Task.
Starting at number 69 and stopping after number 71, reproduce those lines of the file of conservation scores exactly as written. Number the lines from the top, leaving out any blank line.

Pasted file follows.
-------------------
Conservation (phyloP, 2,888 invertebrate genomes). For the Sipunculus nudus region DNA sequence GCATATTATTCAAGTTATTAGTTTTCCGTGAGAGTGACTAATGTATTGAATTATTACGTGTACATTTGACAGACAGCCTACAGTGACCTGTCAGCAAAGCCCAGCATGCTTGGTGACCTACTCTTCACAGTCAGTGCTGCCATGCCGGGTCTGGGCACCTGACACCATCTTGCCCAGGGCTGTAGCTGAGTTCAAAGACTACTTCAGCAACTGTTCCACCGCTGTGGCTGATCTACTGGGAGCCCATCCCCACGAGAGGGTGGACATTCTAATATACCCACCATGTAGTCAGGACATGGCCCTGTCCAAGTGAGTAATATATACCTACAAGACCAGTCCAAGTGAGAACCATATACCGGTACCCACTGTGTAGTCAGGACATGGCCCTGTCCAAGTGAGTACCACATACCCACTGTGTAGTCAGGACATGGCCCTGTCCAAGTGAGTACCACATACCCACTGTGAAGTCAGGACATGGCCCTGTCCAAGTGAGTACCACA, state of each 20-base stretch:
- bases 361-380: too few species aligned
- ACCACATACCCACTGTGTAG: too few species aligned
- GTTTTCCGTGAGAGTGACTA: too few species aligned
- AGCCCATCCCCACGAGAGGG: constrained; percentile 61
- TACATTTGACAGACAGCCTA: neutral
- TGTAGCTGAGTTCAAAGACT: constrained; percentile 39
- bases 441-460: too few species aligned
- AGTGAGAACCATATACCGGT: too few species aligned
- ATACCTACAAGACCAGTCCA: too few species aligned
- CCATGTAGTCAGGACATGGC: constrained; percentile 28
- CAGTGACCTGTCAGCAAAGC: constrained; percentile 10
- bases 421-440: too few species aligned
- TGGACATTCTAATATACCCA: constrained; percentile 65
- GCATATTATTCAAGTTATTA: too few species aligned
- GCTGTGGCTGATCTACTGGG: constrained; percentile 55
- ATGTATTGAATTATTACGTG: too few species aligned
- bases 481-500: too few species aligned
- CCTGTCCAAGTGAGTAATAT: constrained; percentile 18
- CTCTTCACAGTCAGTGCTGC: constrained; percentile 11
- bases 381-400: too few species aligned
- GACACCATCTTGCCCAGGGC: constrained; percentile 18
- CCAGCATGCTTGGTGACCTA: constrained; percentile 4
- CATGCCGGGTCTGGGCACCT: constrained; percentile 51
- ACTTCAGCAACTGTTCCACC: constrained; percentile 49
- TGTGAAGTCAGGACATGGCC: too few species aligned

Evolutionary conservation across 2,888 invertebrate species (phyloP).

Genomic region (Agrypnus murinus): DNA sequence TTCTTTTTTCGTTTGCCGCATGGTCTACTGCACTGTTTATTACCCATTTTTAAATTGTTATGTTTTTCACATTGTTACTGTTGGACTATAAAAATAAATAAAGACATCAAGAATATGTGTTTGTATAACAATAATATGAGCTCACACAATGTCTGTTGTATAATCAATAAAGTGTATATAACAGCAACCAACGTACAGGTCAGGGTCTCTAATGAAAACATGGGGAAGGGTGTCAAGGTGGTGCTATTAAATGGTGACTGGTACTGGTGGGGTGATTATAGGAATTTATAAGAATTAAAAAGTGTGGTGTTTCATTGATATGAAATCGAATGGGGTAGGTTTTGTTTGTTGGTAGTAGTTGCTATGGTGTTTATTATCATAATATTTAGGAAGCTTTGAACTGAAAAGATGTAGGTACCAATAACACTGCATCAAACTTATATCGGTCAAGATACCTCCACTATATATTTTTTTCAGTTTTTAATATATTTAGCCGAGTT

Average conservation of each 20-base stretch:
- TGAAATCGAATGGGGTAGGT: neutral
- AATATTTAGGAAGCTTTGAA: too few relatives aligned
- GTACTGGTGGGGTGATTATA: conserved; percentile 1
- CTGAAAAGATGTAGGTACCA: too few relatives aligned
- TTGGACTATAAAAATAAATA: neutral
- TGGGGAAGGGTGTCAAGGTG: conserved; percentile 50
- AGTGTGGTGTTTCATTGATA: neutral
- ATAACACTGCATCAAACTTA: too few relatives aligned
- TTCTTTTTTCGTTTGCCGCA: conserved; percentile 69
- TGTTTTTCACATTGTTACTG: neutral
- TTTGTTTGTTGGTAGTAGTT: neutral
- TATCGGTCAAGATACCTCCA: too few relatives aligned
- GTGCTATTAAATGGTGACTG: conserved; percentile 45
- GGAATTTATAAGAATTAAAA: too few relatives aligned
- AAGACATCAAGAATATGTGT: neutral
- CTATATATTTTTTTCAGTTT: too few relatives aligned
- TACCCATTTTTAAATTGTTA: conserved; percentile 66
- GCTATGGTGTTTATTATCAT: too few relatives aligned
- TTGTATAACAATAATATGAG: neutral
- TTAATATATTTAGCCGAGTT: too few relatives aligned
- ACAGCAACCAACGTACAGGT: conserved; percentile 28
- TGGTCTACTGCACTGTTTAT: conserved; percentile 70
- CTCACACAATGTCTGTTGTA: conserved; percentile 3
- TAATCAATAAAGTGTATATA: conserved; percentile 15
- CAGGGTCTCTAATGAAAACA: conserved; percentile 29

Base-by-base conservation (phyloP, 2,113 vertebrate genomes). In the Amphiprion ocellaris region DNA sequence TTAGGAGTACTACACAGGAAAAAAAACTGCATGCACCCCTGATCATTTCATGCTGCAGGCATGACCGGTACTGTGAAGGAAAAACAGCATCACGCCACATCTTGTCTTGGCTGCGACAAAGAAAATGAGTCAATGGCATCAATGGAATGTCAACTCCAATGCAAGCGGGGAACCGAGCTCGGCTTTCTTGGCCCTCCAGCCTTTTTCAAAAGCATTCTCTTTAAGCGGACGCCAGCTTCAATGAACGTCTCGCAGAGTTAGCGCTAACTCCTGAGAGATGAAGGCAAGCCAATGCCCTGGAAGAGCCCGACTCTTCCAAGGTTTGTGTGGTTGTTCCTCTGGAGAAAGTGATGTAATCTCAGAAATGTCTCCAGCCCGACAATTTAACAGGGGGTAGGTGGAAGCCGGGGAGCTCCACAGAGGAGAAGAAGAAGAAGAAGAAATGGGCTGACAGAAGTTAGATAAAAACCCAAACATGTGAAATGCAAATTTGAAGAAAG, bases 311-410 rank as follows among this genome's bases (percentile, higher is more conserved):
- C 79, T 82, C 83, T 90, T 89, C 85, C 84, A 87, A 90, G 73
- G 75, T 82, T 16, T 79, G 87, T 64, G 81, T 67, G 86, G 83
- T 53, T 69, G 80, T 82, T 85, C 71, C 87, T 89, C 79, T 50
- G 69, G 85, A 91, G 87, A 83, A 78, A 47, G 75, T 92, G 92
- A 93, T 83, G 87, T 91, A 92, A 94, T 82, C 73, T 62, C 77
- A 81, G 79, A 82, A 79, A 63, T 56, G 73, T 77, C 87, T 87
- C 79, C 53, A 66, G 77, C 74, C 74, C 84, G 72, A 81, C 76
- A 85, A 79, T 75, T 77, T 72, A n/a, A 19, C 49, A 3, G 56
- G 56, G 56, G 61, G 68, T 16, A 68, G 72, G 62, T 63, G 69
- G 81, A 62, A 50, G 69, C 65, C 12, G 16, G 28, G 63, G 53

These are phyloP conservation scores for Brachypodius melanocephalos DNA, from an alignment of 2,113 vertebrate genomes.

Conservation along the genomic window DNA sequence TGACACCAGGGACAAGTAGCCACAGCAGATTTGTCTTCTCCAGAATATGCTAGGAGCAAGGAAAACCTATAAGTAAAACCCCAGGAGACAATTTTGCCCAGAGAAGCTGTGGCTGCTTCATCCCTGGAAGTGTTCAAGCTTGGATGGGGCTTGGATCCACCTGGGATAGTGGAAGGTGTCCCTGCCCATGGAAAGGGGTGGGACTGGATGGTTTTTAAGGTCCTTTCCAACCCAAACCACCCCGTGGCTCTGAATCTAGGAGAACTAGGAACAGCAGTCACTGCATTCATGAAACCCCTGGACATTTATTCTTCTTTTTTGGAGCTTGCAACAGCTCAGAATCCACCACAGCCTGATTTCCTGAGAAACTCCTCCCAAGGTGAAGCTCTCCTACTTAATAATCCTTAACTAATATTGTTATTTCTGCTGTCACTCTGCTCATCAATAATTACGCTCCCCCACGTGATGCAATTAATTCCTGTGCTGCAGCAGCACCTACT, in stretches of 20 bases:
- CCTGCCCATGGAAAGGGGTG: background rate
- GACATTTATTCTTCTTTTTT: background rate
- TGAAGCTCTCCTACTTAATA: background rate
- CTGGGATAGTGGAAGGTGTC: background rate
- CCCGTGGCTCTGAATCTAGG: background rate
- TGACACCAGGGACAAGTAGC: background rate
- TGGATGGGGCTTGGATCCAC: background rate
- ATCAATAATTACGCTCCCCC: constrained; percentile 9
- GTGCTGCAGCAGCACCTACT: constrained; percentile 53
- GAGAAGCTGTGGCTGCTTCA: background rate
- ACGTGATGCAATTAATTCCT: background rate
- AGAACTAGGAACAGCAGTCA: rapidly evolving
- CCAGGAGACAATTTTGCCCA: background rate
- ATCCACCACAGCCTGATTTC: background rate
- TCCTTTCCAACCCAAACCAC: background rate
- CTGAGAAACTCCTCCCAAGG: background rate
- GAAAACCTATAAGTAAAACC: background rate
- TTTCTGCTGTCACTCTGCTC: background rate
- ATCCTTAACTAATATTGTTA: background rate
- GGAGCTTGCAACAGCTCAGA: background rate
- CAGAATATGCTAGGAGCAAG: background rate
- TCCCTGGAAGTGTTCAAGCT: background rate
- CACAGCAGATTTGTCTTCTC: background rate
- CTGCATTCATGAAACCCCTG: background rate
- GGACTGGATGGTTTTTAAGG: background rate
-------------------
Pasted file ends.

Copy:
- GACATTTATTCTTCTTTTTT: background rate
- TGAAGCTCTCCTACTTAATA: background rate
- CTGGGATAGTGGAAGGTGTC: background rate